Whenever two vessels collide, one of the first things owners will do is pull out the Navigation Rules to determine who was at fault. Sometimes the rules are easy to apply, as in the case of a sailboat being overtaken by a powerboat on an open stretch of water. Other times, the Navigation Rules can open the door to debate. The latter was the case in a 2019 collision between two vessels on the Mississippi River that involved Inland Rule 18.

Inland Navigation Rule 18 addresses vessels restricted in their ability to maneuver. The collision occurred near Chalmette, La. The plaintiff’s vessel was traveling down the middle of the Mississippi. The plaintiff claimed that the defendant’s vessel steered into their path and struck them, causing injury to crewmembers. The two sides found themselves in the Federal District Court for the Eastern District of Louisiana arguing the issue in a motion.

The plaintiff asserted that the defendant’s vessel had not displayed the ball-diamond-ball day shape indicating its restriction under Rule 27(b). And the defendant disputed the plaintiff’s assertion that it was performing an intentional swing maneuver.

The court examined Rule 3(g) in detail. The rule defines a vessel restricted in its ability to maneuver as “a vessel which, from the nature of her work, is restricted in her ability to maneuver as required by these rules and is therefore unable to keep out of the way of another vessel.” The court examined a long list of activities giving rise to the restriction, which included, among others, dredging, surveying, etc.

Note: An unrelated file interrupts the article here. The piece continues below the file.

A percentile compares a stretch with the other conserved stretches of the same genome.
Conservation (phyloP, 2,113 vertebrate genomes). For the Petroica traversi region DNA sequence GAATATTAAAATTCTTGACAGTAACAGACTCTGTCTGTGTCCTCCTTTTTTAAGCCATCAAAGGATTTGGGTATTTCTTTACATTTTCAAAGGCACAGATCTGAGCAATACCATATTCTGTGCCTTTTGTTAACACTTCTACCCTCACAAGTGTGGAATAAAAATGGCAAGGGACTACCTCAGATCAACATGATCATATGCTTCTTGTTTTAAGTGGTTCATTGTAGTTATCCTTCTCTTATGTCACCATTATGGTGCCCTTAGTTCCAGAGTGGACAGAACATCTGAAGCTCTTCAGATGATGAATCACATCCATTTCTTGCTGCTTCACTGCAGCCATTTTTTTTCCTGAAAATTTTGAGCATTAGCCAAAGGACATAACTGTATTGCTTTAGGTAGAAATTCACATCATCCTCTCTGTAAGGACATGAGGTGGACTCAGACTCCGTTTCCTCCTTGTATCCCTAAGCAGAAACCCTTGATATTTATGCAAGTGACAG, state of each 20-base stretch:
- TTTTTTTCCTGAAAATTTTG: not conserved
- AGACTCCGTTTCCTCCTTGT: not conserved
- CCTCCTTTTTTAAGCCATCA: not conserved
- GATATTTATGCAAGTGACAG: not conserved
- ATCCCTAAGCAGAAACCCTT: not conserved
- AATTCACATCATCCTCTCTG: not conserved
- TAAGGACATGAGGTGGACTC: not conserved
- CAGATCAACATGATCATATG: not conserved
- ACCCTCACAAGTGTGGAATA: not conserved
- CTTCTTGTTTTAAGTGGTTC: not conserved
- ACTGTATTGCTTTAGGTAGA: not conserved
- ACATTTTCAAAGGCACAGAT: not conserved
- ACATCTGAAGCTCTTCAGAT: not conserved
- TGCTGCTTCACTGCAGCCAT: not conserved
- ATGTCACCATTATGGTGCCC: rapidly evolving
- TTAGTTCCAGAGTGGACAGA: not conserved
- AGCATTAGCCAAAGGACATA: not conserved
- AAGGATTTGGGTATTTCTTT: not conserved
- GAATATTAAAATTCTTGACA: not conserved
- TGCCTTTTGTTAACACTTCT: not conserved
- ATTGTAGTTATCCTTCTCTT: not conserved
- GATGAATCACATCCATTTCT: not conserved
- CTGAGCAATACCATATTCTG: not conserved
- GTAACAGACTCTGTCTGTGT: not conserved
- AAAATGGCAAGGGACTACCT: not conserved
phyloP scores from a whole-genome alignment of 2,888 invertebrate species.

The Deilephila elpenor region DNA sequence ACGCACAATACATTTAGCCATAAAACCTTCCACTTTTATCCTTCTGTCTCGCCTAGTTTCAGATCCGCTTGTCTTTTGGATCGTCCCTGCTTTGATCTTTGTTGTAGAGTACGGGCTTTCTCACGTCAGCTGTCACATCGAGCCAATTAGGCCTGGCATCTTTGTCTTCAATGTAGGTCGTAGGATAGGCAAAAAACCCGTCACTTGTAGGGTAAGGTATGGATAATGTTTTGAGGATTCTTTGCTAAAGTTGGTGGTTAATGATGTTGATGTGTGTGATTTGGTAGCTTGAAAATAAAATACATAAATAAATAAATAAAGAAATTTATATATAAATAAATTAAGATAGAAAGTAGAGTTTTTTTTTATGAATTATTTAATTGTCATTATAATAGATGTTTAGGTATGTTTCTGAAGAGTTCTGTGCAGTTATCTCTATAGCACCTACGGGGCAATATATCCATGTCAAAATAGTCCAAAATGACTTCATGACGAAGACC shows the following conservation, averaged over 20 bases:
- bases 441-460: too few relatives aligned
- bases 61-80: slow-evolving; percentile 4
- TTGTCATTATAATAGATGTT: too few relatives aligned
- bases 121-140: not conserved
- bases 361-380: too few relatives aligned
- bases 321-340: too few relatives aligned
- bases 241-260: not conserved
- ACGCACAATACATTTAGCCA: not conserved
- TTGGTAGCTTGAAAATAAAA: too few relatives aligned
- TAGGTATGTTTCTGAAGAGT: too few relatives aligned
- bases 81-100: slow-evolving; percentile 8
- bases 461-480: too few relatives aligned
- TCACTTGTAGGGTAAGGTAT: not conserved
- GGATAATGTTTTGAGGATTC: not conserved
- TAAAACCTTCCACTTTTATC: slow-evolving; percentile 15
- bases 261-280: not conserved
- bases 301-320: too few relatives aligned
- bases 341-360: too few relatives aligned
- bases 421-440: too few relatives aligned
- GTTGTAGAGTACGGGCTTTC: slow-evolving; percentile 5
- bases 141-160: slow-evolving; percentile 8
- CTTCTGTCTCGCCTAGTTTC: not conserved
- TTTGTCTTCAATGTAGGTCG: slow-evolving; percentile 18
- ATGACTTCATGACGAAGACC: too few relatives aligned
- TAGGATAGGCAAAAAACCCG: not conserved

The defendant argued that Rule 18’s “nature of her work” requirement should extend to vessels engaged in un-anchoring operations. They based this argument on the statute’s language that “vessels restricted in their ability to maneuver include, but are not limited to ...”

The court ruled in favor of the plaintiff, holding that the defendant’s un-anchoring procedures are not included in Rule 3(g)’s “nature of her work” requirement. The court felt that the defendant’s vessel was not restricted in its ability to maneuver.

The Navigation Rules can be straightforward, and they can be tricky, depending on the setting. Coast Guard license exam questions on the subject can be straightforward if one is able to visualize the respective vessel positions and headings described in multiple-choice answers. But in actual settings where millions of dollars could be at stake, things can get complicated when one side’s interpretation of the rules conflicts with the others.

Tim Akpinar is a Little Neck, N.Y. based maritime attorney and former marine engineer. He can be reached at 718-224-9824 or [email protected]